David McWilliams: Paying for our banks a recipe for instability
I AM sitting outside a lovely bar called De Prins in Amsterdam, looking out over the canal, past the cyclists, toward Anne Frank's house beyond.
The crowds are lined up again, as they are every day, to bear witness to the most unspeakable crime and the most magnificent courage. We know that the effervescence of a lively young girl was snuffed out by evil, but we also know that Anne Frank's legacy eclipses those individuals who betrayed her -- those cowards who pushed her on to the train; the sadists who shaved her head, starved her and who eventually whimpered like children, implicated each other and sang like canaries when real men came to liberate the camps.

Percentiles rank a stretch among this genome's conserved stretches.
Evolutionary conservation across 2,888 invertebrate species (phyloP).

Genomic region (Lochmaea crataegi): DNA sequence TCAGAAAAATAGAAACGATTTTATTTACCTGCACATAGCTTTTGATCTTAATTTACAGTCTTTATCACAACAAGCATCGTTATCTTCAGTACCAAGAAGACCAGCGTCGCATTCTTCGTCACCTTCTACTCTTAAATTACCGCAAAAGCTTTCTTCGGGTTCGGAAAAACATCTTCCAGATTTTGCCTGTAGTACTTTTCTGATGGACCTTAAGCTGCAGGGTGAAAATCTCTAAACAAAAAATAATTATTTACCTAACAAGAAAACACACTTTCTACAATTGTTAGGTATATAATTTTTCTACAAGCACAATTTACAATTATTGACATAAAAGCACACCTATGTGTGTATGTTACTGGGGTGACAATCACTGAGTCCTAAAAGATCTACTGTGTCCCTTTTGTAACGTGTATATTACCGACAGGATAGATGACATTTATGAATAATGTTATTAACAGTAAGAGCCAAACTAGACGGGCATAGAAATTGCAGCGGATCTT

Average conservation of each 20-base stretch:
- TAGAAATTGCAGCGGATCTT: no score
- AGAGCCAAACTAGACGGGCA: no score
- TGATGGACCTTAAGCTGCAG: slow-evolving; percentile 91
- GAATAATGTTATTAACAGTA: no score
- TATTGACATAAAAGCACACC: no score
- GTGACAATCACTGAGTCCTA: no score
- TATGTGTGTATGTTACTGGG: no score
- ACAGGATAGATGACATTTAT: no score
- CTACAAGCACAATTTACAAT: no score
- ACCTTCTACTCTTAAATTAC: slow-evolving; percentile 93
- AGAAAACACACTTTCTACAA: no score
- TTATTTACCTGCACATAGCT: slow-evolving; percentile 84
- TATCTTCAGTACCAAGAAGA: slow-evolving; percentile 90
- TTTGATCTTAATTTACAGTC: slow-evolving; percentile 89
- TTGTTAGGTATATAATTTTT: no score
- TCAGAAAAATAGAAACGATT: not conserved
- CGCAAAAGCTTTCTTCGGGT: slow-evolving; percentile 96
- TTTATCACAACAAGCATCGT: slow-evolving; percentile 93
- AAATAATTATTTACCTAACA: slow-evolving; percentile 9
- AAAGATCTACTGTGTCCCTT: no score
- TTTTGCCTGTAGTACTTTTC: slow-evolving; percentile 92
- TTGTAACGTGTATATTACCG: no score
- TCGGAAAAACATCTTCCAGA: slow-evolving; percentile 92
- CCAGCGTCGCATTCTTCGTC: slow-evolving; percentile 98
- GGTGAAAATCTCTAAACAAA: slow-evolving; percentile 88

The story of Anne Frank is well known, but what is often overlooked is the attitude of the victors. I don't mean the attitude to the Nazis, but the attitude to Germany in general.